Identity Seminars Tackle Racism
The Jewish world was mesmerized when the Jewish Agency airlifted nearly every Ethiopian Jew to Israel at the end of the 20th century. While the community has grown from 22,000 olim (immigrants) to 135,000 and they participate in every aspect of Israeli life, many find prejudice hinders their complete absorption. Protests across Israel in 2015 brought problems like low wages and employment challenges out in the open. Ethiopian-Israeli children struggle with peer discrimination and bias in school.
To promote integration and understanding amongst vulnerable adolescents, Nishmat’s Ethiopian-Israeli (“N.E.W.”) students created “Midreshet Masa: Identity Seminars on Wheels,” a wildly popular workshop they’ve presented to 1,600 middle and high school students at 30 schools throughout Israel on navigating dual identities. As former soldiers or National Service volunteers who are advancing their academic skills and solidifying their religious identity before college, these Nishmat student-mentors are perfect role models for at-risk teens. Launched two years ago, this ground-breaking Nishmat venture won praise (and limited financial support) from Israel's Ministry of Education. School principals are so enthusiastic; they raise funds to bring Midreshet Masa to their students.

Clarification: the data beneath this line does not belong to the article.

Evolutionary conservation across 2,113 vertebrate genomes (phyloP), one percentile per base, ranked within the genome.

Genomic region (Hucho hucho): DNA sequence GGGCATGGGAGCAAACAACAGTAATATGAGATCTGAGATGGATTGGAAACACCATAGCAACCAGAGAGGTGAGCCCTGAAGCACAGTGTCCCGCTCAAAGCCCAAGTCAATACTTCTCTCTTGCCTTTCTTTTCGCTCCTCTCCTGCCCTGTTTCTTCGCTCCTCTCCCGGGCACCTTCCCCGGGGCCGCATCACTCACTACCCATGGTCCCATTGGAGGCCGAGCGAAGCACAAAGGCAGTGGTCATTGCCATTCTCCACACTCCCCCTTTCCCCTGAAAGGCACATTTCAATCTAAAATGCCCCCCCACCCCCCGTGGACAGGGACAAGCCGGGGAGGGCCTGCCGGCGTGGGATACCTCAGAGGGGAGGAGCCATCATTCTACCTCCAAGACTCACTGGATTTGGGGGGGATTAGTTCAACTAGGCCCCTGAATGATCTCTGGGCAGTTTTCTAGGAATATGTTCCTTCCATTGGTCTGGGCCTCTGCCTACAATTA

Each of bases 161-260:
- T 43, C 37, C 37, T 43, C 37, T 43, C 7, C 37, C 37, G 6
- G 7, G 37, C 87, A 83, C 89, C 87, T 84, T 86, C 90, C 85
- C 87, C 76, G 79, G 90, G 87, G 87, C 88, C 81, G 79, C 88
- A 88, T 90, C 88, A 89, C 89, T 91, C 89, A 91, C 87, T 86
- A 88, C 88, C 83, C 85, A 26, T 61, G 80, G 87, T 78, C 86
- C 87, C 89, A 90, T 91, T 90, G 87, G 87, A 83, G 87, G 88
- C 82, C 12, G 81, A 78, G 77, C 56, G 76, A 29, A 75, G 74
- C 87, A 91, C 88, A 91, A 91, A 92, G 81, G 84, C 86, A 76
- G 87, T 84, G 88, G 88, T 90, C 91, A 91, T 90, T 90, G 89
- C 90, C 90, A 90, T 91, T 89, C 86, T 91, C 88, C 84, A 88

Building on Midreshet Masa's success, Director Naama Holstein created a model for grades K-12 to address the scourge of racism. These new seminars uniquely engage specially-trained Nishmat students and staff who examine the origins of racism and teach practical ways to combat it with topics like How Are We All Equal and Unique? and Am Segulah (Chosen People)—What is our Responsibility?
“It is our responsibility to address the difficult and delicate issue of racism,” said Ms. Holstein. “We cannot afford to look the other way. By educating children while they're young, I am confident that we will make a tangible difference.
To sponsor a seminar, contact Julie Weisman, Director of Development at firstname.lastname@example.org.